by Matt Barkett

April 28, 2021

Ransomware attacks are the most common form of data security incidents and can impact organizations of any size in any industry. Threat actors are becoming more sophisticated every day and can infiltrate your IT systems for months without anyone noticing, strategically evaluating your infrastructure for weaknesses.

Once they are ready to act, they encrypt files containing sensitive information and lock down your systems, presenting a ransom demand for an encryption key. Customers, employees and even vendors can be impacted, requiring effective communications to maintain revenue and rebuild trust among key audiences as a complicated, unpredictable and time consuming investigation proceeds. Whether the organization restores from backups or pays to obtain the encryption key, it can take organizations weeks, if not months, to return to normal operations.

I recently came across a particularly helpful report from BakerHostetler, a national law firm with a practice specializing in data security incidents. The report cited several measures to take when thinking about how to effectively address ransomware risk, including:

  • Guarding against phishing, address security gaps caused by limited utility of antivirus against banking trojans like Trickbot and Emotet, and secure remote access (e.g., open RDP ports).
  • Enabling Multi-Factor Authentication (MFA) for the organization and any service providers with remote access.
  • Evaluating your business continuity and disaster recovery plans and how they integrate with your incident response plan.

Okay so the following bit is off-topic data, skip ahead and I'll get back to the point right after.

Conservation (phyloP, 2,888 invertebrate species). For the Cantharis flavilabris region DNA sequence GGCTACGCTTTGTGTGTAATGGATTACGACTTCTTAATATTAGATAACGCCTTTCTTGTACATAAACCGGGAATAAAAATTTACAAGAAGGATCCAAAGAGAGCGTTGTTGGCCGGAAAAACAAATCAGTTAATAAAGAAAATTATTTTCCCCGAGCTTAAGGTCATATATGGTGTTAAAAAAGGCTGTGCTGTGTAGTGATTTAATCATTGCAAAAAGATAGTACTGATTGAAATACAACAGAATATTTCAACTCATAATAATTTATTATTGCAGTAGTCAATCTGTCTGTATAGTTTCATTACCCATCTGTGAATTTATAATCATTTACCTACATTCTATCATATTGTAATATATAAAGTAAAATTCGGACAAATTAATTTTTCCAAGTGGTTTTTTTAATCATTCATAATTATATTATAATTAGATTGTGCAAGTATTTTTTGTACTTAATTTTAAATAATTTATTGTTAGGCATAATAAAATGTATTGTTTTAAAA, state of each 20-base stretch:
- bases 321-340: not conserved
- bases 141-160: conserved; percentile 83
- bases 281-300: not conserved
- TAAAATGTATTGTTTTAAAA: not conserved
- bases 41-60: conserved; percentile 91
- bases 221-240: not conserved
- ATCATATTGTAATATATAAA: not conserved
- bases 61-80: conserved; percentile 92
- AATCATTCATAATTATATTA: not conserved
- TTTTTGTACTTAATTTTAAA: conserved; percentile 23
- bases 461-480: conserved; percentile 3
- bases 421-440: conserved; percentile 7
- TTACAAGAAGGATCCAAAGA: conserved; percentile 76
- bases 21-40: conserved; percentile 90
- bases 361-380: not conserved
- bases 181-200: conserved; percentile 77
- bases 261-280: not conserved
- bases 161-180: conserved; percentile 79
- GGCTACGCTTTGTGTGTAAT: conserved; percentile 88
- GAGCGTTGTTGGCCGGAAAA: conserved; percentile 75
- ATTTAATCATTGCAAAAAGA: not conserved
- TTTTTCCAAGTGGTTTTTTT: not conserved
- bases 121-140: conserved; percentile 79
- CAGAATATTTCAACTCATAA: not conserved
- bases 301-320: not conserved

• Looking at your strategy for backups. Current backups, segmented from production systems and easily accessed, can help you avoid business interruption without paying a ransom.
  • Understanding your insurance resources. Think through the hourly impact of downtime in the event you have to decide whether, when, and how much ransom to pay.
  • Preserving evidence. Ransomware attacks also involve access to data that triggers notification obligations – contractual and legal. In the rush to restore systems, some organizations wipe and reimage devices without preserving evidence, which complicates the ability to determine what occurred after the attacker gained access to the network before ransomware was deployed.

As always, a comprehensive communications strategy is essential when dealing with business interruption and legal compliance issues such as those created by threats like ransomware. Get your insurance, legal, IT and communications resources lined up in advance because seemingly it is not a matter of if, but when, and how bad your organization will be impacted by ransomware.

Want to talk about your organization’s preparation for a crisis situation like a ransomware attack? Feel free to drop me a line to talk.